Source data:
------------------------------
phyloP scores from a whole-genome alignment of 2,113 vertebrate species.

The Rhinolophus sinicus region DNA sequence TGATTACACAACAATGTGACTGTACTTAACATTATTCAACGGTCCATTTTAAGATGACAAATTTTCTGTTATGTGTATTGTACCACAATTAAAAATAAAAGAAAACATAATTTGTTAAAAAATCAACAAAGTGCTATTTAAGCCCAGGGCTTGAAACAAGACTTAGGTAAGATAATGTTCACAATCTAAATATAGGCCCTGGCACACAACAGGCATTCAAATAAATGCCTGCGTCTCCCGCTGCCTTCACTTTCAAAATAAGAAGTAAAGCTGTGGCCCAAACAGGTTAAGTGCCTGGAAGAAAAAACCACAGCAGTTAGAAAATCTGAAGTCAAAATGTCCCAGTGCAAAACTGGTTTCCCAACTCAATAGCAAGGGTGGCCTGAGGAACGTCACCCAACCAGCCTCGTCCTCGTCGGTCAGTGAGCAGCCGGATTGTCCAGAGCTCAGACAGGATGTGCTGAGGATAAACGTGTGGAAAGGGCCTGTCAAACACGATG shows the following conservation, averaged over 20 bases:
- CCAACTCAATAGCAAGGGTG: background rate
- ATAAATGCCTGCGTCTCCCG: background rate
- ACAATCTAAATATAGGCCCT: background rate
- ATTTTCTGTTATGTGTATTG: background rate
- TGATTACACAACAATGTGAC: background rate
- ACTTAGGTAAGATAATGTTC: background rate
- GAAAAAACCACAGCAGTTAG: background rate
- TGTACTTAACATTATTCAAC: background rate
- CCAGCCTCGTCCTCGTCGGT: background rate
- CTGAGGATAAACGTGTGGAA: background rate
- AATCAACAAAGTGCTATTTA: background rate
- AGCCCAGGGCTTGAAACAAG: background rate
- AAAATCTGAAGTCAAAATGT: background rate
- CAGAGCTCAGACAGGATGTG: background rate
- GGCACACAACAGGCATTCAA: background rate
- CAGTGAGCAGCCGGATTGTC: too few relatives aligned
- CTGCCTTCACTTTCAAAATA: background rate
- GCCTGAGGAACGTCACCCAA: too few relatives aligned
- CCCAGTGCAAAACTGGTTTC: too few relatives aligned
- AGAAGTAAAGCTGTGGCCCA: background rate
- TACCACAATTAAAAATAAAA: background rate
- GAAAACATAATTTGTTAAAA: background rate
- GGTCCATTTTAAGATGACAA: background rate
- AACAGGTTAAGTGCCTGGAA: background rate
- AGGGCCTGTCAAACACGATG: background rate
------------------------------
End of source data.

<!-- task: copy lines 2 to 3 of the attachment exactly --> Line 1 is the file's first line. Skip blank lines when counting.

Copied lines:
The Rhinolophus sinicus region DNA sequence TGATTACACAACAATGTGACTGTACTTAACATTATTCAACGGTCCATTTTAAGATGACAAATTTTCTGTTATGTGTATTGTACCACAATTAAAAATAAAAGAAAACATAATTTGTTAAAAAATCAACAAAGTGCTATTTAAGCCCAGGGCTTGAAACAAGACTTAGGTAAGATAATGTTCACAATCTAAATATAGGCCCTGGCACACAACAGGCATTCAAATAAATGCCTGCGTCTCCCGCTGCCTTCACTTTCAAAATAAGAAGTAAAGCTGTGGCCCAAACAGGTTAAGTGCCTGGAAGAAAAAACCACAGCAGTTAGAAAATCTGAAGTCAAAATGTCCCAGTGCAAAACTGGTTTCCCAACTCAATAGCAAGGGTGGCCTGAGGAACGTCACCCAACCAGCCTCGTCCTCGTCGGTCAGTGAGCAGCCGGATTGTCCAGAGCTCAGACAGGATGTGCTGAGGATAAACGTGTGGAAAGGGCCTGTCAAACACGATG shows the following conservation, averaged over 20 bases:
- CCAACTCAATAGCAAGGGTG: background rate